How I address the questions posed for independent reflection depends of which aspect of my photographic practice I take as a principal focus (given that my project proposal has three distinct forms of image making). Over the past week I have had the opportunity to gain insight into the lifeworlds of others through their own images (at the Shed Life meeting). Interpretation of these is predicated upon the co-creation of a shared context and language. It also requires a creation of mode of communication of the outcomes that is mutually comprehensible, and accessible to an audience. These kinds of images do not speak for themselves, but rather give us insight into a lifeworld, to be mediated by not just images but also different levels of accounts, from different perspectives. In this context, the image acts as something to talk about. The image being held by one of the group members below shows (according to him) his wife, who died in 2014, and himself at home at Christmas. Irrespective of what it might be taken to represent or authenticate, or how if might be read semiotically by another viewer, in this context it acts as an artifact, with strong emotional charge, to talk about and stimulate dialogue.
The images produced for the second level of the project (co-created images for campaigning) are read in very different contexts (public rather than intimate, for instance) and provoke a very different type of interaction. Likewise, my own personal image making is read in very different contexts (including the pedagogic context of a higher degree programme), with very different forms of dialogue about and interpretation of the images.
One major development this week is advancement of my thinking about photographic images as artifacts, provoked by visiting the UCL museums, collections and galleries with students, and thinking about ways of writing about images (including fictional accounts and imaginings of the ‘life-course’ or trajectories of the objects: I’m reminded of Tim Hunkin’s ‘Secret Life of …’ series, and Cornelia Parker’s work focusing on Freud’s chair, and Peter Stallybrass’s (1998) piece ‘Marx’s Coat’).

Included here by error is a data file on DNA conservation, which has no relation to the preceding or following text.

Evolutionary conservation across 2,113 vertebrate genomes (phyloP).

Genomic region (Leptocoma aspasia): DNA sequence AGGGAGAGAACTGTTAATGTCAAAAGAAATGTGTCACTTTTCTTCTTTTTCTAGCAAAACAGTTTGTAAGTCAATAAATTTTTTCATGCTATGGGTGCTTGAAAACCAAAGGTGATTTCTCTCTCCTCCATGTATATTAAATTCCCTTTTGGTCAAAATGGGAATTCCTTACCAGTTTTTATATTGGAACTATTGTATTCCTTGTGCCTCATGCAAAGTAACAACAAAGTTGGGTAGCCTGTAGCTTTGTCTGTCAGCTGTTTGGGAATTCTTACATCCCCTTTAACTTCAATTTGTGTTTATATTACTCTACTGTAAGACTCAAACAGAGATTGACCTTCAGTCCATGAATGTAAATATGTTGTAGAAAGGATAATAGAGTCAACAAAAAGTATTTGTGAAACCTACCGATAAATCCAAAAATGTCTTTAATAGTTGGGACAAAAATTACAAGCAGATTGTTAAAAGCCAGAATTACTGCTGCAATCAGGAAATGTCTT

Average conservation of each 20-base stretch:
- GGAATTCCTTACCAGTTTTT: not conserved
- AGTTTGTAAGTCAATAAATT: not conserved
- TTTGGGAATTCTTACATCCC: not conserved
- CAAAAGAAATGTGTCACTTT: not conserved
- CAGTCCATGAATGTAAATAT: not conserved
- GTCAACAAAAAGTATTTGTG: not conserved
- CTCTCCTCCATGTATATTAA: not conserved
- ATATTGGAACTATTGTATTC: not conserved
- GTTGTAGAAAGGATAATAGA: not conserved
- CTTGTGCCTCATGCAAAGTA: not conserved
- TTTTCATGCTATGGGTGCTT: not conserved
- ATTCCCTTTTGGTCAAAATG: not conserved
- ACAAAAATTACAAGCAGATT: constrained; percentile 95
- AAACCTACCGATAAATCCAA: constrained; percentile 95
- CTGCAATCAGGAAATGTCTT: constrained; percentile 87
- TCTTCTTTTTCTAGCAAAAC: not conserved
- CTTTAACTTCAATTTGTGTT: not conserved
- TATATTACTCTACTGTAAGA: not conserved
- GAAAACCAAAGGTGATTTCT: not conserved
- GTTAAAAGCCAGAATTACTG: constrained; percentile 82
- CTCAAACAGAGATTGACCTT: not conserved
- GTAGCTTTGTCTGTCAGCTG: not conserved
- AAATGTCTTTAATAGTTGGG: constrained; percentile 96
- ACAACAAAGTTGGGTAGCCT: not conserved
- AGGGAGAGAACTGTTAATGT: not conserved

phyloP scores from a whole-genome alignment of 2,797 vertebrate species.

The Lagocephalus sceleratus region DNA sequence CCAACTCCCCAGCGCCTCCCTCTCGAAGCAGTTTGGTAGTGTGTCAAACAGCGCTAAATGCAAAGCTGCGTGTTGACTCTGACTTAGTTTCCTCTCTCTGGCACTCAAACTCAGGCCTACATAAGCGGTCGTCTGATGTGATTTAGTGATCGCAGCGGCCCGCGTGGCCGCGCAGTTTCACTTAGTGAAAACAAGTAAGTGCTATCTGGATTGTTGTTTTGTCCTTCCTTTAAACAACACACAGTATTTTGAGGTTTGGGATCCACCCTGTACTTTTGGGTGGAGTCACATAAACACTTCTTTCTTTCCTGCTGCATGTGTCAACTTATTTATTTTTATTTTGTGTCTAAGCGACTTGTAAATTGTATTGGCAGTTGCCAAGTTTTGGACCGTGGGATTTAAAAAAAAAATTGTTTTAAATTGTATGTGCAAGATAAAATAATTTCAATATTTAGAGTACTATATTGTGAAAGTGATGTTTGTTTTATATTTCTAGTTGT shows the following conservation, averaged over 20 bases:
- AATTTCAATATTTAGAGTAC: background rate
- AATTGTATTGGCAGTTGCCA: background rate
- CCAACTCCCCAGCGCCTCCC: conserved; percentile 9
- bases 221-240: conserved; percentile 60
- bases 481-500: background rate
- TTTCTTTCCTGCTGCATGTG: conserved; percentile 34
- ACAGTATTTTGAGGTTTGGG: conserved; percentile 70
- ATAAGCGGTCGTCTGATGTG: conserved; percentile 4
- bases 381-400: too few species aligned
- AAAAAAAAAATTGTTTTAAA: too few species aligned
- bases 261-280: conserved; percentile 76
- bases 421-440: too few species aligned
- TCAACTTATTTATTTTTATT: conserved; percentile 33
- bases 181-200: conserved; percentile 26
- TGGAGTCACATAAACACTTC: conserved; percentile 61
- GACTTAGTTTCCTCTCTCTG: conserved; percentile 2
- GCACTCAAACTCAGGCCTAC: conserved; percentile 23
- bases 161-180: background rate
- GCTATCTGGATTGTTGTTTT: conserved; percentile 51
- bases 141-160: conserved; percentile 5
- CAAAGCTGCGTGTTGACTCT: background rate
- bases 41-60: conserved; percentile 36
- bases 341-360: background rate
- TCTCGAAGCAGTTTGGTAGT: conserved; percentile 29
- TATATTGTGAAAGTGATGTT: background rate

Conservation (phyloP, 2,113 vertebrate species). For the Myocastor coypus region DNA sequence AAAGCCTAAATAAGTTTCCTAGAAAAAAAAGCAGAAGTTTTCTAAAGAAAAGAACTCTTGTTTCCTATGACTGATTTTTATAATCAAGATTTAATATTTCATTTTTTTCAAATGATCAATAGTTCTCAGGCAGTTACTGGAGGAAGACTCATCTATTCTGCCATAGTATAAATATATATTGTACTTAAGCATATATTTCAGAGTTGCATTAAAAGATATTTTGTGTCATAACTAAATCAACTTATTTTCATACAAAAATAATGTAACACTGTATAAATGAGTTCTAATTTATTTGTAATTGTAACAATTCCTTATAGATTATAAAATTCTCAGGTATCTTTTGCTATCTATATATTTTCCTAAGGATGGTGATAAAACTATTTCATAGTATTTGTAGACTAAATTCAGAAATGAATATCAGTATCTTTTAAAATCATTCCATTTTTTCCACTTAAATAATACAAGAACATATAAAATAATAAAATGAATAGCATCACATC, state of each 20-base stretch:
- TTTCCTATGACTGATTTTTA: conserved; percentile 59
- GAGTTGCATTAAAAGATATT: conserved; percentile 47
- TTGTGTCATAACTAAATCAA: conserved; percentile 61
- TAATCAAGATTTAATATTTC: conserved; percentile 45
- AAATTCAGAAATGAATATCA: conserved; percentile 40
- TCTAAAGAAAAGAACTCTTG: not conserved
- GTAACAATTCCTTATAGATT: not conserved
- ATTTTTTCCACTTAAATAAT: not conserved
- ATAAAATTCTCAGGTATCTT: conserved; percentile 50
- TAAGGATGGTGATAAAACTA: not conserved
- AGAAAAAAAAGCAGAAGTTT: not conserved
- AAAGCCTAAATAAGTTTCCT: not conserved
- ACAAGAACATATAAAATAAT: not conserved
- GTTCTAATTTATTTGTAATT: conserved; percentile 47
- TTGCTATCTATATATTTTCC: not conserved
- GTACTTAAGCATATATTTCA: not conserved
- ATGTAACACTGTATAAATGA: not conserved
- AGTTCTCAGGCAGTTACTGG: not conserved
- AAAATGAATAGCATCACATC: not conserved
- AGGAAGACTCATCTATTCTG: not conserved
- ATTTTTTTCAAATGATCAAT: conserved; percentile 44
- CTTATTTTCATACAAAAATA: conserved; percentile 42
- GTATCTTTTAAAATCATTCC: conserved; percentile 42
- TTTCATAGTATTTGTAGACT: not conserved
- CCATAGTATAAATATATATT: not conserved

Cornelia Parker, Marks made by Freud, Subconsciously (macrophotograph of the seat of Freud’s chair), 2000
The lecture by Helen Chatterjee on the ‘Psycho-social significance of objects’, and the accompanying paper (Solway et al, 2017) which surveys research into the different ways objects have been used in interventions relating to, for instance, physical well-being, mental health and homelessness, has given me a range of ways of thinking about the use of images as artifacts (as well as images of artifacts). I’ll explore this over coming weeks. It also relates to my deeper engagement with the work of Cornelia Parker. As she notes in her interview at the Bethlem Museum of the Mind, her own work pays particular attention to the qualities of the materials and objects with which she works, noting that Marcel Duchamp ‘annexed objects in order to convey meaning’.
The focus of the relationship between people and objects, and the use of images as objects, enables me to relate my photographic practice both to other areas of artistic practice and to discourse and practice in other disciplines, in the humanities, natural sciences and social sciences, and in particular areas that, in recent years, have taken a ‘material turn’.
Parker, C. 2018. Objects of Obsession. Interview at Bethel Museum of the Mind, London. Video available at https://museumofthemind.org.uk/objects-of-obsession [accessed 08.02.19].
Solway, R. et al. 2017. ‘Material objects and psychological theory : A conceptual literature review’, Arts & Health, 8(1):82–101.
Stallybrass, P. 1998. ‘Marx’s Coat’. In P. Spyer (ed.) Border fetishisms: material objects in unstable spaces. New York: Routledge, 187–207.